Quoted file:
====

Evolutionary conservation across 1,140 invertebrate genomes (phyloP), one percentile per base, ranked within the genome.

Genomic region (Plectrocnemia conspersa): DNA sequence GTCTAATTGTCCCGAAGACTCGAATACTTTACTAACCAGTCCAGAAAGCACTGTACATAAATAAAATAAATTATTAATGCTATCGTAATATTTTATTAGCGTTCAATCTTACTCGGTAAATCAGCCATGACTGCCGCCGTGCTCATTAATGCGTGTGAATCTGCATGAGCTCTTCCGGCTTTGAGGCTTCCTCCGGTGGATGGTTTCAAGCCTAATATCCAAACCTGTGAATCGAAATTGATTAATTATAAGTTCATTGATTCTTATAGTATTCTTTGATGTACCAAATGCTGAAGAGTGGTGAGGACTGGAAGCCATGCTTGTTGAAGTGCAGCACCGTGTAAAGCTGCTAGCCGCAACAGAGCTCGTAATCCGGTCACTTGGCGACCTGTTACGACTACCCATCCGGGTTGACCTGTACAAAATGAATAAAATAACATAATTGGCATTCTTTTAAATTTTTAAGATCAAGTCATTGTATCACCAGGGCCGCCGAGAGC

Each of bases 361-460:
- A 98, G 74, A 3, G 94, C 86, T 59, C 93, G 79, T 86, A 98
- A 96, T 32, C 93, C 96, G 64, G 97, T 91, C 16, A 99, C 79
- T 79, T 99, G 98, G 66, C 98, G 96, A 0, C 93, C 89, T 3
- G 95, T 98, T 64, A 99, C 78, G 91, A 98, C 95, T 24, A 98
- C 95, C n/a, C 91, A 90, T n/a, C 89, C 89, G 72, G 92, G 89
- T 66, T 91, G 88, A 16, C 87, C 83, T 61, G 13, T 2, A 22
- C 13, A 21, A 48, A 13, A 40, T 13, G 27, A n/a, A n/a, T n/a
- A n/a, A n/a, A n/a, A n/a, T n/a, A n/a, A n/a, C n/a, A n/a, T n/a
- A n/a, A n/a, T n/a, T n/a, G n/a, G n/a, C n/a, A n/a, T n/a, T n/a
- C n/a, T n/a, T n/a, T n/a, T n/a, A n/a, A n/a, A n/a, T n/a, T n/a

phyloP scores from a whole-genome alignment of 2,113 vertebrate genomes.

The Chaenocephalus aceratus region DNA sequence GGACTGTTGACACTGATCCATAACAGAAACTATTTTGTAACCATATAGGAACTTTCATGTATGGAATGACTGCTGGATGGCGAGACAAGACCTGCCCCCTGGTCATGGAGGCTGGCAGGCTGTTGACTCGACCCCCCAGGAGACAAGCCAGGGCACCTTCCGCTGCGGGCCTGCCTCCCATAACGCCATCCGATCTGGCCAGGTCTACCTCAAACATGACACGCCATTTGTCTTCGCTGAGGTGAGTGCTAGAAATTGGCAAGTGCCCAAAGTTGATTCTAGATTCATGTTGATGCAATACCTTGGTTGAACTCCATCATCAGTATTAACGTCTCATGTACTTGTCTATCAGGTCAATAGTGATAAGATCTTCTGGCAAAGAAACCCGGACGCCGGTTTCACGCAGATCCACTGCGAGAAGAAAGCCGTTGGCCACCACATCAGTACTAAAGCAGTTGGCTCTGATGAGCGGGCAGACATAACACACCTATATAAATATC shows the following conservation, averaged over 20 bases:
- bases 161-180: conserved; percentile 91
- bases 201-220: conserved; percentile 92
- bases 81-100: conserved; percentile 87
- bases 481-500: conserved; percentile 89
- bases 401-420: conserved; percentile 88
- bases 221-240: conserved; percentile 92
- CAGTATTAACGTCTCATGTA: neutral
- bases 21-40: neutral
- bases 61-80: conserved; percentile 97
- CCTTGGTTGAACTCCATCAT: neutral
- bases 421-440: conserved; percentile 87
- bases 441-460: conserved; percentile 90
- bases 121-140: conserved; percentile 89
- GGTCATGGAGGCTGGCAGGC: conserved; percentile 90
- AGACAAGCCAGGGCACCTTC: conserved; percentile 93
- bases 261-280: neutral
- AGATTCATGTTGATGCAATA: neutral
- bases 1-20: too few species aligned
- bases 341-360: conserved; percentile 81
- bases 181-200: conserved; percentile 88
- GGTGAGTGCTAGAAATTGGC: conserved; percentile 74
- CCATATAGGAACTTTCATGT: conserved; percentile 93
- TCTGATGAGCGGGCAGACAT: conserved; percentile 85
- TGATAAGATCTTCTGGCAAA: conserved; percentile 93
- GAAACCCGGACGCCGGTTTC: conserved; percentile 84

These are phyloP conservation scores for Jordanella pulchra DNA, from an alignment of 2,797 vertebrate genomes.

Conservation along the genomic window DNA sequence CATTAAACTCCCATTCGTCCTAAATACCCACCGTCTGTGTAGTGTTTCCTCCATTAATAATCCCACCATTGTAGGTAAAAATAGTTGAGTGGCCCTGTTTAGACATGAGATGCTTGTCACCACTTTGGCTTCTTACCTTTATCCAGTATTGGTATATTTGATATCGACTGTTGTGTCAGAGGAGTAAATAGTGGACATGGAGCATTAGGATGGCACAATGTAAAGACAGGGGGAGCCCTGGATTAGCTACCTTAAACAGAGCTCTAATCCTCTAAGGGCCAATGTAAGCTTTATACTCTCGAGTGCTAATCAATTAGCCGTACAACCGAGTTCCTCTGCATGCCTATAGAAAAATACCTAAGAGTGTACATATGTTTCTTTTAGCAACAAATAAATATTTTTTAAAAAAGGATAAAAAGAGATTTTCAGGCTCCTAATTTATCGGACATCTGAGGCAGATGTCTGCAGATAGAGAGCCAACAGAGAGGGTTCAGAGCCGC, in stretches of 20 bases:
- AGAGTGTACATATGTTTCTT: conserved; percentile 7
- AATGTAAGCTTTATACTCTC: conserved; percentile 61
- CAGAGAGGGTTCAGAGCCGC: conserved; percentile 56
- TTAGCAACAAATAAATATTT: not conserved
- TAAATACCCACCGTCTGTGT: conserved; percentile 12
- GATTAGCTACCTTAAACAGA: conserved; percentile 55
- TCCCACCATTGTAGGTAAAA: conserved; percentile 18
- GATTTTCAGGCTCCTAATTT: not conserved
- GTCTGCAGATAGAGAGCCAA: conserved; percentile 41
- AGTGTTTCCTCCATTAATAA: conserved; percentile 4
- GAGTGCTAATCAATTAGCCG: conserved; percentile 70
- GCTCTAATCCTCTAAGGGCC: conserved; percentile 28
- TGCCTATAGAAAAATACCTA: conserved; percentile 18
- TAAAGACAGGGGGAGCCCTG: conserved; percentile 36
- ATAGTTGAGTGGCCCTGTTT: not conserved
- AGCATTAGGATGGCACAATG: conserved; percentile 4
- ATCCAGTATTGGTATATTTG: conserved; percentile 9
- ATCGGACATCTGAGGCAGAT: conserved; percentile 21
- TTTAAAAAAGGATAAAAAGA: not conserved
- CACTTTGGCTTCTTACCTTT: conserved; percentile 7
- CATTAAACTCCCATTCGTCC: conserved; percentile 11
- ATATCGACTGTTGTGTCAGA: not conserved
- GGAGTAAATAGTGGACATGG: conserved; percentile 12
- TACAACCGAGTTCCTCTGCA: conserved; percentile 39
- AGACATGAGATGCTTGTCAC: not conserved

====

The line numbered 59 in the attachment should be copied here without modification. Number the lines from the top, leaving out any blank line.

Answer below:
- ATCCAGTATTGGTATATTTG: conserved; percentile 9